If we consider the decision version of the classical graph coloring problem, then we have some graph $G$ and some integer $k$ and we want to color $G$ with at most $k$ colors. It is well known that, given an oracle which tells us True or False for a tuple $(G,k)$, we can find the minimal $\hat{k}$ for which $G$ is $\hat{k}$ colorable using something like binary search in polynomial time.

Assume now that we consider an (abstract) slightly different problem, where we do not just have one parameter $k$, but rather two parameters $k_1$ and $k_2$ (these could be for example a bound on the number of colors and a bound of the number of different colors contained in some induced subgraph or something along these lines). Now consider some objective like $\min \{k_1,k_2\}$ or $k_1+k_2$ or something similar.

Note that we only use coloring as an example here, the question is more concerned with the general case of $\mathbb{NP}$ hard problems with several parameters.

Given an oracle for $(G,k_1,k_2)$ is it possible to solve this extended problem in polynomial time? Or is there some constraint on the objective function which has to be fulfilled in order to guarantee existance? Or what about the more general case where there are parameters $k_1,...,k_n$, with $n$ depending on the input size?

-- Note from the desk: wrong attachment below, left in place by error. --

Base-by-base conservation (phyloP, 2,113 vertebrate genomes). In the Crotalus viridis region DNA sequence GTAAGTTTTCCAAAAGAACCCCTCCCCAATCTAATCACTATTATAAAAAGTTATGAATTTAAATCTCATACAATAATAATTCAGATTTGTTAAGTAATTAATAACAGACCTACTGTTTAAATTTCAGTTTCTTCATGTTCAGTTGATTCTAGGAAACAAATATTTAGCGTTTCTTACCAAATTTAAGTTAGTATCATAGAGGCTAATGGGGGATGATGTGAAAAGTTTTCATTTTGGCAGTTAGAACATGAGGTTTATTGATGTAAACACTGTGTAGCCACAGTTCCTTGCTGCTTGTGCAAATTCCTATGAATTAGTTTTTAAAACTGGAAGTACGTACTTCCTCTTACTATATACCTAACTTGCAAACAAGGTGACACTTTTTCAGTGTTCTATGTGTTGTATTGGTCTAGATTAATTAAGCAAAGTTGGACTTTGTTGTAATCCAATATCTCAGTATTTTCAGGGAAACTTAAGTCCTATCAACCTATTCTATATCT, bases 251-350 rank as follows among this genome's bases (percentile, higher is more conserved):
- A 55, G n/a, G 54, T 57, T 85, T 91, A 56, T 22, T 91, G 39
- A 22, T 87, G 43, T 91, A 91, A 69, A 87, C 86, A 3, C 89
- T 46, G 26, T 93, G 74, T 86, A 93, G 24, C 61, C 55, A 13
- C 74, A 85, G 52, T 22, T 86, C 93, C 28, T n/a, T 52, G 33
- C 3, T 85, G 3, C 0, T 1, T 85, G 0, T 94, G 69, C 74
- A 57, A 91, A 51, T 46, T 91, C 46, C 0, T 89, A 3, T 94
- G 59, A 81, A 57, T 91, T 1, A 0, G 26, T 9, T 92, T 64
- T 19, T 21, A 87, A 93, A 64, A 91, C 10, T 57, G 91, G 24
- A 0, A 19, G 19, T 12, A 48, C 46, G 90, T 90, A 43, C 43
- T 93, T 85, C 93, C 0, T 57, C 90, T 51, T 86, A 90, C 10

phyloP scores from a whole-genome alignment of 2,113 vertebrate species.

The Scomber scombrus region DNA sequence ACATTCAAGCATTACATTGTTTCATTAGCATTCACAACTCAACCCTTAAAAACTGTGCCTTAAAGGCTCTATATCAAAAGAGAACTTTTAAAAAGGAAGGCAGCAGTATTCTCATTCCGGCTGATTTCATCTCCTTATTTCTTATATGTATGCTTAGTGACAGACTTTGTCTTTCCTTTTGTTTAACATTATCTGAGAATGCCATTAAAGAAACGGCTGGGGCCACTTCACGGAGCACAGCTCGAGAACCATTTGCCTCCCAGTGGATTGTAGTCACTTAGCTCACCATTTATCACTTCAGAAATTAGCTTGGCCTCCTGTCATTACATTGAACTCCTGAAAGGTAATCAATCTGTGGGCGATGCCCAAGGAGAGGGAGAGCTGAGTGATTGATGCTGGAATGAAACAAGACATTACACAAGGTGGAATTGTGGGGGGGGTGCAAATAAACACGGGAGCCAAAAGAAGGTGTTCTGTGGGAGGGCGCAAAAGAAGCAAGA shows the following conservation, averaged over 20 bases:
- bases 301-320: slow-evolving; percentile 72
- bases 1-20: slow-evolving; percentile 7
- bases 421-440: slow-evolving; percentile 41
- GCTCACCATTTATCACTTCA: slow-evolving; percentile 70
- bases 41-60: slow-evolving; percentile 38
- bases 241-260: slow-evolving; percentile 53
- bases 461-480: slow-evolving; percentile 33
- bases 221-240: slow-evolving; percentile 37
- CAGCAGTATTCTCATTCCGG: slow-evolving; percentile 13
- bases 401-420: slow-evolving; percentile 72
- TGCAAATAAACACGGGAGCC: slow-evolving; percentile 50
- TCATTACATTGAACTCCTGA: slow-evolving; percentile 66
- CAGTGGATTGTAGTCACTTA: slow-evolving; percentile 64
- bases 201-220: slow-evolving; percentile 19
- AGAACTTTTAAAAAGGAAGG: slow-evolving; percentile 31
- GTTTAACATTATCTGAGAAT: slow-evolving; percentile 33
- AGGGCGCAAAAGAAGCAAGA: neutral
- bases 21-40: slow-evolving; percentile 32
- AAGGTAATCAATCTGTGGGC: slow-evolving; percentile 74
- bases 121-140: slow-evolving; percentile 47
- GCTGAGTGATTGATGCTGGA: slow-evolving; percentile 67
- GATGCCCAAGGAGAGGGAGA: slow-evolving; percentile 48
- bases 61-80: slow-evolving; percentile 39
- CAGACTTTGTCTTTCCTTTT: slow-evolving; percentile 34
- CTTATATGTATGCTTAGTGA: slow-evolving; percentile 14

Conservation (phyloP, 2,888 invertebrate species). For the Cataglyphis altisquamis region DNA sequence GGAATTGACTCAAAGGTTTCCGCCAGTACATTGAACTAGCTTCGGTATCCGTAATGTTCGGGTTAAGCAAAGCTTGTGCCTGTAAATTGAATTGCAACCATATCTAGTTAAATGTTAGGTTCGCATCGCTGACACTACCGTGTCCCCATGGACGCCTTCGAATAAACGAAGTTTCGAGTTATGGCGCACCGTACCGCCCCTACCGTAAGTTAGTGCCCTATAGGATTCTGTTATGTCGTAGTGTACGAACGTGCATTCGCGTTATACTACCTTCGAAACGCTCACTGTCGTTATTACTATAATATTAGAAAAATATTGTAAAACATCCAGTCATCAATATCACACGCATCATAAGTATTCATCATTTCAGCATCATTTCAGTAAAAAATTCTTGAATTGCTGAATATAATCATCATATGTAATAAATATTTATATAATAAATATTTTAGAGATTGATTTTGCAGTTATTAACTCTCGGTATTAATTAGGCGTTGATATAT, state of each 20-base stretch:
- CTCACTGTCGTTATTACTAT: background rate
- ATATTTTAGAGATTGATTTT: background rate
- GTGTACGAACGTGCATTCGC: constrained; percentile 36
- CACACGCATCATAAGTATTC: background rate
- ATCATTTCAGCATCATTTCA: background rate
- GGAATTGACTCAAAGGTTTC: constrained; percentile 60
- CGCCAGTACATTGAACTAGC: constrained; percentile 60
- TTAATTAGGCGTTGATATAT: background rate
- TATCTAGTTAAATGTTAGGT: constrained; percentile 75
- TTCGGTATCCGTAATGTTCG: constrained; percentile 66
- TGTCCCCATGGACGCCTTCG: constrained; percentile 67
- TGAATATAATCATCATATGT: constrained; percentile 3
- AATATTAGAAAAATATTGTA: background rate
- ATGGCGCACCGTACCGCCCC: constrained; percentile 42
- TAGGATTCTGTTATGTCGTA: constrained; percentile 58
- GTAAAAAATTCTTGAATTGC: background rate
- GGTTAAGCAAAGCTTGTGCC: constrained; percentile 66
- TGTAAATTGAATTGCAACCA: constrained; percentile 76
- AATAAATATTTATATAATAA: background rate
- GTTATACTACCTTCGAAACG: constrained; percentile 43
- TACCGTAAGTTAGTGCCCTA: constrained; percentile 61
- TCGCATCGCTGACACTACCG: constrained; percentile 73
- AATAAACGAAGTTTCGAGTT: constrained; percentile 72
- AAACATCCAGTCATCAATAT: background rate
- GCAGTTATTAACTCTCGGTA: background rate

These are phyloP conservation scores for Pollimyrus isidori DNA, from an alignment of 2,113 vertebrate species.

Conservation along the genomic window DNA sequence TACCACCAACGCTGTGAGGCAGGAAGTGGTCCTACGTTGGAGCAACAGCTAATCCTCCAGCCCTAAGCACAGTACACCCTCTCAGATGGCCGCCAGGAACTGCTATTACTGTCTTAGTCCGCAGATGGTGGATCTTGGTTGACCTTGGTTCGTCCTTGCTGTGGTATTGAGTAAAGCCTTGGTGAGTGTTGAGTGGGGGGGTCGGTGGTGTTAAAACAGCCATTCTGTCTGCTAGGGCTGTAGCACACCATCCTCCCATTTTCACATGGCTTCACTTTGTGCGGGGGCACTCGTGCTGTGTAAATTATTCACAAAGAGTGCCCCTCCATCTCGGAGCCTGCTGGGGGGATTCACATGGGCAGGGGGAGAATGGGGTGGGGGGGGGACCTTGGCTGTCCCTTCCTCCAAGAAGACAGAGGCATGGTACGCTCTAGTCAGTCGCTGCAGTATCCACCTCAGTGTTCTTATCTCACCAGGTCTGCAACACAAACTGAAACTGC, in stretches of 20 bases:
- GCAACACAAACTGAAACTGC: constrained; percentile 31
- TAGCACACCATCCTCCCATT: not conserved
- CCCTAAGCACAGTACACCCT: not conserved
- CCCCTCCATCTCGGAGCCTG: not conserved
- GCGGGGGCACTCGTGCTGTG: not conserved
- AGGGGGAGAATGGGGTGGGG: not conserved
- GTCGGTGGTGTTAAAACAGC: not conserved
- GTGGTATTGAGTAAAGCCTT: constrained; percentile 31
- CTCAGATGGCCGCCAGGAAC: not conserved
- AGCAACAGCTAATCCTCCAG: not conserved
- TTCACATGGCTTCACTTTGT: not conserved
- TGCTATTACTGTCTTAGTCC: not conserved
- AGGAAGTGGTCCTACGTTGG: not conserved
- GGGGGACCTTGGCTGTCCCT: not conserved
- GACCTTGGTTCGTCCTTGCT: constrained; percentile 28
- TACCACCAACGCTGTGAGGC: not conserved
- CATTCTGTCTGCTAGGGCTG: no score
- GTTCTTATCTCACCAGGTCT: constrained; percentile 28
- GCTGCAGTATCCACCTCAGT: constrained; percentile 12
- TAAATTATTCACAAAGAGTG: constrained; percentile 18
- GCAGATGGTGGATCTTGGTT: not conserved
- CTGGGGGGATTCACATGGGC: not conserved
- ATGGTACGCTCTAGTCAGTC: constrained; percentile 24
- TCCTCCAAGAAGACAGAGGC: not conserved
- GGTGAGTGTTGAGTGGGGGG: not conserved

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    $\begingroup$ I imagine it will depend on the specifics; it seems unlikely to be able to answer such a broad question when the problem is unstated, and the meaning of $k_1,k_2$ are unstated, and the objective function is left unstated. I suspect you should be able to find some trivial counterexamples by choosing sufficiently complex objective functions. Also it would help to give a precise statement of the optimization problem and the decision problem, rather than force us to infer that. $\endgroup$
    – D.W.
    Mar 7 '21 at 18:27

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